Ryan Isaac:
And not even knowing.

Adam Watts:
Not even knowing.

Ryan Isaac:
And not even knowing. Like, I look at PnL’s probably every day of my life, and there are a lot of people who, well, they think they’re overpaying… That’s what they always say to their LLC, their real estate LLC, “Well, I overpay my rent, I overpay mortgage payment,” and they just take the rest as income, but it’s always just seen as kind of a… I’ve never heard anyone say, “I do this because of this cap rate calculation.” And the formula basically, so that my values later on will be looked at differently. That’s a really… That’s a good way to like, realize why that makes sense.

Adam Watts:
Yeah. And it makes a lot of sense. And I think the way that you should approach it, and myself and the Hollywood mountain have been having… [laughter]

Ryan Isaac:
Shout out to Matt. Oh yeah, I love that. For a second I seriously was thinking of a geographic region somewhere like “the Hollywood Mountain”. [laughter]

Adam Watts:
Where is that? Matt, the Hollywood mountain, will come. We’ve been having a lot of conversations about optionality. And I think what this does is it really gives you optionality, because it’s gonna help you on a potential sale, it’s gonna help you on a potential refinance, and just that ownership piece in general, right? Gives you so many more options, and if you can structure that really wisely on the front end, you’re gonna benefit long term from that.

Ryan Isaac:
On this subject of having a dentist position their real estate in a way that lets their… Lets them be able to sell it one day for the right price, the rise of it… I mean, it’s happening in medical for a while, but it’s beginning to be more common in dentistry, the rise of these early sale leasebacks, like mid-career sale leasebacks. Dentists are being approached more frequently by groups. We’re gonna interview some coming up here, but basically say, “Hey, well, let’s buy you out of your space earlier than you want for probably a premium to the market, cash you out, you will resign a long term lease with us,” that’s not cheap usually, “And then and let’s do it.” Any thoughts on that? If there… If you don’t have any thoughts on that, that’s fine, that’s kind of out, maybe outside your scope. I’m just curious, you’ve probably seen those and have been maybe involved in those, and I’m just curious if you have any thoughts on them.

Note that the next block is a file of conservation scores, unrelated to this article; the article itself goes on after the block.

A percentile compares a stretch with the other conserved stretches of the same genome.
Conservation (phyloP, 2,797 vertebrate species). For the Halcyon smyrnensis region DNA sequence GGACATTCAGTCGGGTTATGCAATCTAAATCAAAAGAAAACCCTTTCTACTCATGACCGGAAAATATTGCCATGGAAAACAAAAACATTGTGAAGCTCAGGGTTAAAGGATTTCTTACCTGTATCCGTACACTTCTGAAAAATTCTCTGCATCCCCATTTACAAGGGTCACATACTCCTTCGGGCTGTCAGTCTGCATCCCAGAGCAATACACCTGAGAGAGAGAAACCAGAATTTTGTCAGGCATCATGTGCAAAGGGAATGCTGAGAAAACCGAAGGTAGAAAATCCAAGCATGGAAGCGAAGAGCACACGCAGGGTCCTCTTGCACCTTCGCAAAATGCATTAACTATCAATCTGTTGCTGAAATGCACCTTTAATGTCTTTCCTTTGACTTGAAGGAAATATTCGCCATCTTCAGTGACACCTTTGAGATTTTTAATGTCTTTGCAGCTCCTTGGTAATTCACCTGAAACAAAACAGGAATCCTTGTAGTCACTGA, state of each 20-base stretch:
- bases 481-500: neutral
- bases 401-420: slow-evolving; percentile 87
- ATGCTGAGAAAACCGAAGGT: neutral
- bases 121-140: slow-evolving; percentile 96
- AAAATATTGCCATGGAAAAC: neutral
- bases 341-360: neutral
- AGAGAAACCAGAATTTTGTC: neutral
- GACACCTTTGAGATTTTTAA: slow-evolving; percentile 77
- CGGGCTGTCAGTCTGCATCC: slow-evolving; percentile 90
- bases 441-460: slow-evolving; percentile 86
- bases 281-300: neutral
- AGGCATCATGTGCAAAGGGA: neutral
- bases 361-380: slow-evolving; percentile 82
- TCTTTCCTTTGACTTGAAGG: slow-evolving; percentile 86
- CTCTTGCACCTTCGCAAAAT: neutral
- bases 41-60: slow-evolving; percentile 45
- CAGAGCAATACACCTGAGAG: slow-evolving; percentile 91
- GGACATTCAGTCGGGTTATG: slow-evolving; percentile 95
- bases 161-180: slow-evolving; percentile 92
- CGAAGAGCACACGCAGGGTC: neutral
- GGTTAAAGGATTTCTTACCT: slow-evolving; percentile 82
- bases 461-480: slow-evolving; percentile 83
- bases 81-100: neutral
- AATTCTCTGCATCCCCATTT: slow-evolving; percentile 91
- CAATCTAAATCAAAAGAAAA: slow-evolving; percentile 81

Adam Watts:
Yeah. I think thoughts on… So there’s two, I guess, views, Ryan. Is it thoughts from the dentists’ perspective sort of selling out or on the real estate side buying in?

Ryan Isaac:
Yeah, yeah. Either way like, yeah. So maybe you… Yeah, ’cause you’re an owner. I mean, you’ve got… You’re a partner and owner with, did buildings with dentists, so you probably you’re seeing both sides of this.

Adam Watts:
Yeah. Yeah. So I think it depends on, again, what does the dentist like… We were chatting with a guy, not in Utah, who is older in his career, and for him, it’s not about so much hanging on to the real estate long-term and passing that asset down for multi-generational wealth. He wants to cash flow now because he wants to retire and take a big pop and go and do something different, and so a lot of these decisions we can run models on, and it’s a cold-hearted calculation, but you and I both know, ’cause you’ve had way more conversations than I have with these owners is those decisions are really made at the dinner table or in bed with partner, spouses, whatever. And so all of that, I think, needs to be considered. Is it a good idea? It depends on your situation. Obviously, it’s nice to cash out and get that pop instead of the drip, drip, drip, month over month, but then if you’re staying on, well, then now you’ve gotta service that lease.

Ryan Isaac:
Yeah, now you’ve got a lease, and they’re usually higher than what you have been paying, so…

Adam Watts:
Sure, because it…

Ryan Isaac:
Well maybe, unless they took your advice in step two though, that’s actually… I’m really glad you brought that up because as I’m hearing more of these conversations about sale leasebacks, a lot of times the pushback is like, “Well, the new lease payment is a lot higher than what we were bearing before,” because it’s probably market rate and they were not paying themselves market rate before.

Adam Watts:
That’s right.

Ryan Isaac:
Now hearing what you’re talking about today, I’m like, “Well, maybe you should have been this whole time and it wouldn’t have been… Maybe it wouldn’t have been such a shock, which maybe would have allowed you to take the offer and make the decision that was best for you.”

Adam Watts:
Yeah, totally, that’s… You’re exactly right, and the first thing I start off with when I have these meetings with these potential provider partners is I say, “Look, you’ve been driving a 2002 Honda Accord. I don’t have anything against Honda, I don’t have anything against a Honda Accord… ”

Ryan Isaac:
Yeah, I had a ’98 that I brought for my grandfather years ago, it was one of the best cars I’ve ever rode actually, so I got you, yeah.

Adam Watts:
[laughter] There you go. “But now what you are wanting is a 2022 Porsche 911 Turbo, and they don’t cost the same.” And so it’s really, really hard for these owners to be like, “Wait a minute, that’s what my new rental payment has to be,” and I just say, “That’s where we’re at in the market, so… And if you’re not comfortable, look, I’m not gonna push you, but that’s… I’m just gonna tell you what it is, right?”